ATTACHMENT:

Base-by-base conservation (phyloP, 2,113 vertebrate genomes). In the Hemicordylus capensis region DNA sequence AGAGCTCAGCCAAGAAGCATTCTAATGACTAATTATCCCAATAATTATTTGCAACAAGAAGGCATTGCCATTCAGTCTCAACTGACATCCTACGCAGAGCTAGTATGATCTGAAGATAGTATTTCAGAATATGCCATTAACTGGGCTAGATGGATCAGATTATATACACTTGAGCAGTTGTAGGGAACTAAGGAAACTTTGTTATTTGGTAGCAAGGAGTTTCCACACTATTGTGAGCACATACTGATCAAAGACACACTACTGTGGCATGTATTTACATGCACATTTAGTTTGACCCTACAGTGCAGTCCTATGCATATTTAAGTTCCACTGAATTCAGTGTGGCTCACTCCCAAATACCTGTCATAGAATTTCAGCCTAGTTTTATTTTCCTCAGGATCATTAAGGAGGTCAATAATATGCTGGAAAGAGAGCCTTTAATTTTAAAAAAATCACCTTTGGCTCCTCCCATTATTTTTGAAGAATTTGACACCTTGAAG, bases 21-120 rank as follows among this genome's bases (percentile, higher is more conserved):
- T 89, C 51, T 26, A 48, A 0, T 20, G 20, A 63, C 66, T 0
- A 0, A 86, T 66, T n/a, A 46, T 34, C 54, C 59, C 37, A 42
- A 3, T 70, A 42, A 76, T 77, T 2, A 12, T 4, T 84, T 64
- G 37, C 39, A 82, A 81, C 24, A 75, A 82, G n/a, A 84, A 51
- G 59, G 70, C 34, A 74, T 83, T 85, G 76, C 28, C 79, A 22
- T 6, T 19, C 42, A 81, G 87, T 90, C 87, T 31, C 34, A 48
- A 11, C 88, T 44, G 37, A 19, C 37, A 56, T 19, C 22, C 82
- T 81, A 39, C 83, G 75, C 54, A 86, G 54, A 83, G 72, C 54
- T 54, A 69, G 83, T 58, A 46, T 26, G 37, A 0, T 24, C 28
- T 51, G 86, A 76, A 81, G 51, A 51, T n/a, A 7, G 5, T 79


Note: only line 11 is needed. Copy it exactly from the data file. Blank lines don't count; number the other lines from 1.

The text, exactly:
- T 51, G 86, A 76, A 81, G 51, A 51, T n/a, A 7, G 5, T 79